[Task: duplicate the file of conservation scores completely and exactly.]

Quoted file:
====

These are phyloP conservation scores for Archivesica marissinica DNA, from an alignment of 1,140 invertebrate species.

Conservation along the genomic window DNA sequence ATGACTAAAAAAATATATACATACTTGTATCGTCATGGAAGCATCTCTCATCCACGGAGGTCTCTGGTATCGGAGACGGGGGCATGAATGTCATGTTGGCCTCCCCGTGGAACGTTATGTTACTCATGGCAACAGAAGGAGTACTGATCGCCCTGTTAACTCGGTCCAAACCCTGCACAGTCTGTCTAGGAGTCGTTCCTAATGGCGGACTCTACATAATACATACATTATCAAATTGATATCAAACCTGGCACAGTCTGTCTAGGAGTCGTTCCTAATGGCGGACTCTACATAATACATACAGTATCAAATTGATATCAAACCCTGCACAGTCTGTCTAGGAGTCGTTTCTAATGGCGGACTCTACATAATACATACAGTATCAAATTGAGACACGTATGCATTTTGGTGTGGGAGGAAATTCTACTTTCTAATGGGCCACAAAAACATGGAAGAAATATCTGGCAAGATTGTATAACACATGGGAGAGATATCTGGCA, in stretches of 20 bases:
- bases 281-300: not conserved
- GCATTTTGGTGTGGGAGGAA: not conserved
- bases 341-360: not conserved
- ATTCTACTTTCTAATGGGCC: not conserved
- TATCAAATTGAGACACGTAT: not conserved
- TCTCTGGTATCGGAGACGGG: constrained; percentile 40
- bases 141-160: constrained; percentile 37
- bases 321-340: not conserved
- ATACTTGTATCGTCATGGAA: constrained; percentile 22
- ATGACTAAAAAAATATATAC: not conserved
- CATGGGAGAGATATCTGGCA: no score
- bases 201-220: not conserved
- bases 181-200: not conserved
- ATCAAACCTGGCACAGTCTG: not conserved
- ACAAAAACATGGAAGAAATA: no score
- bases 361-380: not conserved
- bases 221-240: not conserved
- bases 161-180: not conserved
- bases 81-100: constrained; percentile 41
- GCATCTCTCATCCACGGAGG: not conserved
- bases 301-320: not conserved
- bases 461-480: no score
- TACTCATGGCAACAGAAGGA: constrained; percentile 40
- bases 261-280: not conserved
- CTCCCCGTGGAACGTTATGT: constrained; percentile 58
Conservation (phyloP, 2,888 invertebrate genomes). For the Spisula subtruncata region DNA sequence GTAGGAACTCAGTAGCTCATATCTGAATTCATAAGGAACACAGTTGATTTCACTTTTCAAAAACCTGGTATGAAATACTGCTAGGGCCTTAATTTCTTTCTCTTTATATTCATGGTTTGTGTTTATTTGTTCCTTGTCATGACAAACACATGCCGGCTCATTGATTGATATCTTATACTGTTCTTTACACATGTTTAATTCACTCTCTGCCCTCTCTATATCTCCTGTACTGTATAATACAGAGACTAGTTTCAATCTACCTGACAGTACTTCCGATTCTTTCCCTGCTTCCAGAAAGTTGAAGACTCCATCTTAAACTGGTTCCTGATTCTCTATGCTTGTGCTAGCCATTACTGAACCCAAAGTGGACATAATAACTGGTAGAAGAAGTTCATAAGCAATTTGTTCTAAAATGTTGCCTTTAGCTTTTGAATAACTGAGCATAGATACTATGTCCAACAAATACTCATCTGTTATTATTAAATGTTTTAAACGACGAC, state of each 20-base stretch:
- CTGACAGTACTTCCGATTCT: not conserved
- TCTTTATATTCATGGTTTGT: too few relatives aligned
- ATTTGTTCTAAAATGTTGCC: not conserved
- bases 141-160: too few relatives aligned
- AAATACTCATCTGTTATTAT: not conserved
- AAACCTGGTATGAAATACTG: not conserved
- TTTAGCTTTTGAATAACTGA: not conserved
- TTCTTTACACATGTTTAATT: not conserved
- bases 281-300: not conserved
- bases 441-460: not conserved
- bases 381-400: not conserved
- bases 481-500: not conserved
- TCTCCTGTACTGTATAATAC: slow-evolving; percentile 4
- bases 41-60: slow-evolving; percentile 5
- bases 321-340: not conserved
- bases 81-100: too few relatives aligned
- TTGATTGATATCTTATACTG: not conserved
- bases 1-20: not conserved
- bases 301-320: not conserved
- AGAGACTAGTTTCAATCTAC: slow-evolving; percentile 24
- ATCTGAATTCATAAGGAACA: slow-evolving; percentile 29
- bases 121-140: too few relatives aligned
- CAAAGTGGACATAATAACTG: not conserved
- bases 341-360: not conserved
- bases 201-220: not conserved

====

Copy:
These are phyloP conservation scores for Archivesica marissinica DNA, from an alignment of 1,140 invertebrate species.

Conservation along the genomic window DNA sequence ATGACTAAAAAAATATATACATACTTGTATCGTCATGGAAGCATCTCTCATCCACGGAGGTCTCTGGTATCGGAGACGGGGGCATGAATGTCATGTTGGCCTCCCCGTGGAACGTTATGTTACTCATGGCAACAGAAGGAGTACTGATCGCCCTGTTAACTCGGTCCAAACCCTGCACAGTCTGTCTAGGAGTCGTTCCTAATGGCGGACTCTACATAATACATACATTATCAAATTGATATCAAACCTGGCACAGTCTGTCTAGGAGTCGTTCCTAATGGCGGACTCTACATAATACATACAGTATCAAATTGATATCAAACCCTGCACAGTCTGTCTAGGAGTCGTTTCTAATGGCGGACTCTACATAATACATACAGTATCAAATTGAGACACGTATGCATTTTGGTGTGGGAGGAAATTCTACTTTCTAATGGGCCACAAAAACATGGAAGAAATATCTGGCAAGATTGTATAACACATGGGAGAGATATCTGGCA, in stretches of 20 bases:
- bases 281-300: not conserved
- GCATTTTGGTGTGGGAGGAA: not conserved
- bases 341-360: not conserved
- ATTCTACTTTCTAATGGGCC: not conserved
- TATCAAATTGAGACACGTAT: not conserved
- TCTCTGGTATCGGAGACGGG: constrained; percentile 40
- bases 141-160: constrained; percentile 37
- bases 321-340: not conserved
- ATACTTGTATCGTCATGGAA: constrained; percentile 22
- ATGACTAAAAAAATATATAC: not conserved
- CATGGGAGAGATATCTGGCA: no score
- bases 201-220: not conserved
- bases 181-200: not conserved
- ATCAAACCTGGCACAGTCTG: not conserved
- ACAAAAACATGGAAGAAATA: no score
- bases 361-380: not conserved
- bases 221-240: not conserved
- bases 161-180: not conserved
- bases 81-100: constrained; percentile 41
- GCATCTCTCATCCACGGAGG: not conserved
- bases 301-320: not conserved
- bases 461-480: no score
- TACTCATGGCAACAGAAGGA: constrained; percentile 40
- bases 261-280: not conserved
- CTCCCCGTGGAACGTTATGT: constrained; percentile 58
Conservation (phyloP, 2,888 invertebrate genomes). For the Spisula subtruncata region DNA sequence GTAGGAACTCAGTAGCTCATATCTGAATTCATAAGGAACACAGTTGATTTCACTTTTCAAAAACCTGGTATGAAATACTGCTAGGGCCTTAATTTCTTTCTCTTTATATTCATGGTTTGTGTTTATTTGTTCCTTGTCATGACAAACACATGCCGGCTCATTGATTGATATCTTATACTGTTCTTTACACATGTTTAATTCACTCTCTGCCCTCTCTATATCTCCTGTACTGTATAATACAGAGACTAGTTTCAATCTACCTGACAGTACTTCCGATTCTTTCCCTGCTTCCAGAAAGTTGAAGACTCCATCTTAAACTGGTTCCTGATTCTCTATGCTTGTGCTAGCCATTACTGAACCCAAAGTGGACATAATAACTGGTAGAAGAAGTTCATAAGCAATTTGTTCTAAAATGTTGCCTTTAGCTTTTGAATAACTGAGCATAGATACTATGTCCAACAAATACTCATCTGTTATTATTAAATGTTTTAAACGACGAC, state of each 20-base stretch:
- CTGACAGTACTTCCGATTCT: not conserved
- TCTTTATATTCATGGTTTGT: too few relatives aligned
- ATTTGTTCTAAAATGTTGCC: not conserved
- bases 141-160: too few relatives aligned
- AAATACTCATCTGTTATTAT: not conserved
- AAACCTGGTATGAAATACTG: not conserved
- TTTAGCTTTTGAATAACTGA: not conserved
- TTCTTTACACATGTTTAATT: not conserved
- bases 281-300: not conserved
- bases 441-460: not conserved
- bases 381-400: not conserved
- bases 481-500: not conserved
- TCTCCTGTACTGTATAATAC: slow-evolving; percentile 4
- bases 41-60: slow-evolving; percentile 5
- bases 321-340: not conserved
- bases 81-100: too few relatives aligned
- TTGATTGATATCTTATACTG: not conserved
- bases 1-20: not conserved
- bases 301-320: not conserved
- AGAGACTAGTTTCAATCTAC: slow-evolving; percentile 24
- ATCTGAATTCATAAGGAACA: slow-evolving; percentile 29
- bases 121-140: too few relatives aligned
- CAAAGTGGACATAATAACTG: not conserved
- bases 341-360: not conserved
- bases 201-220: not conserved